the red slice in the two pie charts is for supportive/social/SRO housing.
Private Residence – includes driveways garages, trailer homes and either decedent’s own or another’s residence.
Other Residence – includes hotels, motels, rooming houses, SRO (single room occupancy, shelters, social/supportive housing etc.)
Medical facility – includes hospitals, community care facilities, etc
Occupational site – includes locations where the decedent was at their place of work.
Public buildings – includes restaurants, community centres, businesses, clinics, etc.
Outside – includes vehcles, streets, sidewalks, parking lots, public parks, wooded areas, and campgrounds
so, there were DOUBLE the % of overdose deaths in supportive, social, SRO, and hotels, shelters etc in the VCH region than province-wide! Doesn’t that seem like something that could be directly addressed? Instead, operators lie to the public and to funders about “community” and “looking out for one another” and meanwhile abuse their staff who in turn abuse the residents. demolition by neglect.
And “meeting people where they’re at” or even “wrap-around supports” is obviously not identical single-resident units. when homeless people refuse to live in such housing, it is clearly a signal that the housing is not adequate.
if you are living in an encampment and managing ok, and use drugs, and prefer living to being dead, it’s the rational choice.
but obviously these are shitty choices.
just to make the shittiness clear, here’s the two articles from late last year about how no one even bothers to keep track of how many people die in vancouver’s supportive housing, numbers are going up, an its super fucked up.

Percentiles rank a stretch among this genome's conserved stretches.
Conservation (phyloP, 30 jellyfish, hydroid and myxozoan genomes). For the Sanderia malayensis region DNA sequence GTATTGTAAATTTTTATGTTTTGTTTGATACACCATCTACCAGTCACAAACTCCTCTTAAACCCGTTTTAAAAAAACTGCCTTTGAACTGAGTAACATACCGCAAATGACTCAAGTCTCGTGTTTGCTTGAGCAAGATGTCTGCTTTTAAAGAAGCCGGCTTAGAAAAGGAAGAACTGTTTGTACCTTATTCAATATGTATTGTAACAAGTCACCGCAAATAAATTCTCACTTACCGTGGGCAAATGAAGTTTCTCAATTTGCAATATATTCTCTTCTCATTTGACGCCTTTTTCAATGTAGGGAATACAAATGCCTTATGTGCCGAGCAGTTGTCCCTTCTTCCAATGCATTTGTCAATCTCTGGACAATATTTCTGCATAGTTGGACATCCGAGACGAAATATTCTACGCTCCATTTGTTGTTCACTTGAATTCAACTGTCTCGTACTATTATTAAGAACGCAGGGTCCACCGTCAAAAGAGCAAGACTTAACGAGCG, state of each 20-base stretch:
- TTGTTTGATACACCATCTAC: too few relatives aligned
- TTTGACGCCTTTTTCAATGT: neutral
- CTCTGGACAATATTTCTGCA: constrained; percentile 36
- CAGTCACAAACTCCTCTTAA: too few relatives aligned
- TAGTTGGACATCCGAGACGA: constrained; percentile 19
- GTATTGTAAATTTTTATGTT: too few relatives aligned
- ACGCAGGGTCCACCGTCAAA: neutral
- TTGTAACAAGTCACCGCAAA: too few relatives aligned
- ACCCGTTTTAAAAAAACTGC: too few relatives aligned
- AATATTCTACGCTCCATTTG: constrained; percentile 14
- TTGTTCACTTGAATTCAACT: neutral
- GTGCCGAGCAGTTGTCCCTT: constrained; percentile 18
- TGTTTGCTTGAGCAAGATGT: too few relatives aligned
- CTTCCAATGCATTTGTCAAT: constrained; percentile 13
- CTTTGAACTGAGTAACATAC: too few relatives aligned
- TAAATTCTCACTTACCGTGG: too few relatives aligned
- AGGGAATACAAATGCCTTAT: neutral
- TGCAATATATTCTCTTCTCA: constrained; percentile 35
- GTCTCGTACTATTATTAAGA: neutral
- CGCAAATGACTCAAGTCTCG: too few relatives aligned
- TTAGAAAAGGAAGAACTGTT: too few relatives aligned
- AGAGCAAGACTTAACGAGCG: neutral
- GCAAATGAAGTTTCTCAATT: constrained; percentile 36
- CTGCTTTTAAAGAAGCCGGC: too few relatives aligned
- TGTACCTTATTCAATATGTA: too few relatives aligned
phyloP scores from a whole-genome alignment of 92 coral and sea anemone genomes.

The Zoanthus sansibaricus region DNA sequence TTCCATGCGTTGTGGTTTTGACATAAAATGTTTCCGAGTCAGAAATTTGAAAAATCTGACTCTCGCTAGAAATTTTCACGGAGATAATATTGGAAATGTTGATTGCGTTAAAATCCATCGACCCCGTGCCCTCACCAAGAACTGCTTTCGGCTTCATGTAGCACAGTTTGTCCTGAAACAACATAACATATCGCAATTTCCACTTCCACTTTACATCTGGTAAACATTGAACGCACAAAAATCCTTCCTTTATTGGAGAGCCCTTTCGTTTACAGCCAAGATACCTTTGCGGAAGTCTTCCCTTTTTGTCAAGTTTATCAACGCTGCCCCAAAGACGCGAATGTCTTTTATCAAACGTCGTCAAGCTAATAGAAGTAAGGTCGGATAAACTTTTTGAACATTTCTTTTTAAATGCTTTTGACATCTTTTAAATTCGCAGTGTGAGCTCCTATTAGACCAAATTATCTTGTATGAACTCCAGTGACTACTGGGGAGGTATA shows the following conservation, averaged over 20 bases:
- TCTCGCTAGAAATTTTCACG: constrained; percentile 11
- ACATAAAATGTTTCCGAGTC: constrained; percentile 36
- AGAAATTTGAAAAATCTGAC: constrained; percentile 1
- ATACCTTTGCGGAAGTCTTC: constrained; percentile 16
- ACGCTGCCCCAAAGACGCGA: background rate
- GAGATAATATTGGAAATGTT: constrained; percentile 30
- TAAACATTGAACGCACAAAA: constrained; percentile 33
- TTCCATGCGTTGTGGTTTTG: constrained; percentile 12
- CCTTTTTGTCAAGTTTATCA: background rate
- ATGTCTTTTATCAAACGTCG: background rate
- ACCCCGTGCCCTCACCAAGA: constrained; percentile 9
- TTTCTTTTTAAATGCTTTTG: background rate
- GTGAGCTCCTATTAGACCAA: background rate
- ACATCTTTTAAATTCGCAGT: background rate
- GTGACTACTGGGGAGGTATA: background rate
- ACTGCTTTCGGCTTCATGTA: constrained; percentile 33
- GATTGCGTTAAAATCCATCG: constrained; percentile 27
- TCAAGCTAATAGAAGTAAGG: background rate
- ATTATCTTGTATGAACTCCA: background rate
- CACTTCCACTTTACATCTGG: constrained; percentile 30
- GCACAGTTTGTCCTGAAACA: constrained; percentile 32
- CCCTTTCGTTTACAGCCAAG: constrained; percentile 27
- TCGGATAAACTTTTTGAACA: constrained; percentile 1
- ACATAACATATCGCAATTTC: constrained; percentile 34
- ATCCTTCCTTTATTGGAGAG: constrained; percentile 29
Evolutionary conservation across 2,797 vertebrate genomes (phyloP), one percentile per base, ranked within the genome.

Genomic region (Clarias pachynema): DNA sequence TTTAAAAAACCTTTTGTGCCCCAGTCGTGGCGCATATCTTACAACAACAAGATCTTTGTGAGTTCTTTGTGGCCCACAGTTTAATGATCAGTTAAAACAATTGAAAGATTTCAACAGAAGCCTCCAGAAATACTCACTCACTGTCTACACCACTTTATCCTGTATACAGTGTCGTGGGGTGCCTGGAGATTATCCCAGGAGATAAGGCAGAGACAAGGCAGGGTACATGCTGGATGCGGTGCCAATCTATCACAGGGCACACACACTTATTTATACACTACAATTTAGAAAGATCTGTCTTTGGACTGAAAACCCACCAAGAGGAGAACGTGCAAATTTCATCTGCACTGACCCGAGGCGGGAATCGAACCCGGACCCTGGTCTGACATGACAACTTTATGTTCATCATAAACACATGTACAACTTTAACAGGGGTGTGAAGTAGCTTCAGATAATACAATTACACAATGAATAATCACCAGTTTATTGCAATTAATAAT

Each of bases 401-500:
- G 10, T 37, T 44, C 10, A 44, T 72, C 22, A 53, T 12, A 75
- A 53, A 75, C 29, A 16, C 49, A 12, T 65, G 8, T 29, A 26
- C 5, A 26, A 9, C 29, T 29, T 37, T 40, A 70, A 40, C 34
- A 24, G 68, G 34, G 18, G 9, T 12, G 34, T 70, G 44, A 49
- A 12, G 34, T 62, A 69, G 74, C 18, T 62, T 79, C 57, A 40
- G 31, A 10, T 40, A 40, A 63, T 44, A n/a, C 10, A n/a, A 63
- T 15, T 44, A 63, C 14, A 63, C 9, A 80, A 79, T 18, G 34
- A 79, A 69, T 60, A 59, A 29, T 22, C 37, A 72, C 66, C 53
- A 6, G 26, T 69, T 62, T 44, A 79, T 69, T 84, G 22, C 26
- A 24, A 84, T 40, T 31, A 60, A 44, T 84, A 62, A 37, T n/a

No one is monitoring Deaths in Supportive Housing – Travis Lupick, Georgia Straight, Dec 2019
“If it were daycares or hospitals or prisons, and if there were one or two or three deaths, we would have reached a stage that triggered an investigation,” Gagnon argued. “People are dying in these spaces, no one is doing anything about it. No one is even looking into it.”
Deaths Rise Amid Conflicting Rules – Travis Lupick, Georgia Straight
continuing on the housing problem (no one wanting to live in the housing/ everyone being dead)
as i’m finding, there isnt A Solution to this: there are many, and “the solution” is always for People to Have Real Choices, which is very simple and outrageously revolutionary at the same time. you should see the looks i get – i might change my name to WTF.
(also whenever someone who has any power at all says “this is how it is down here” – tells you to accept the unacceptable and get used to it – they are not On Your Side, and now you must fight even harder, often alone, because its real.)
on average, 20% – 40% of regular drug users prefer to / will only use alone: it’s their thing. should they be prioritized for safer supply access?low-income/supportive housing needs to have harm reduction built right into it – not be the same as ever, now! with naloxone.
harm remains a feature of operation: how power is deployed when someone has even a tiny bit.such housing must have using rooms, units for couples, units for street families, drug checking and dealers.
housing that acknowledges that drug users exist, in design and policy.formal accountability structures and a complaint process THAT IS DOCUMENTED, and collaborative management between operators and residents. resident committees. yeah low-income co-ops and resident self-management
did you know that not everything needs to become a total clusterdumpsterfire before you can try to fix it? or do something else?
we must dump this idea that 100% shelter rate is only housing worth working for. i would very much prefer to live in the world. what do you think? people out there have often never met people like any of us. i have found that if you give them a chance, most of the time everyone is surprised. and frankly we’re not going to change things any other way.
its like we’ve been behind a wall for 20 years.
the next part of the coroner’s report is on the day/week when the most overdose events occur. let’s talk about what to do about cheque week.this chart is of deaths per day for the province – cheque day is the same day everywhere, but the supply is local. or in transit, from one market to others. as you can see, cheque day seems to be starting to look like other days by the end of 2019 – or was it?
it definitely was not.
the peaks in the lines are cheque week. this chart is of 911 calls for ODs.in 2019, deaths were down by 1/3. calls for serious overdoses were almost exactly the same. as ive said before, it was the changing supply – the benzos. people were very messed up and some will never be ok, but they didnt die.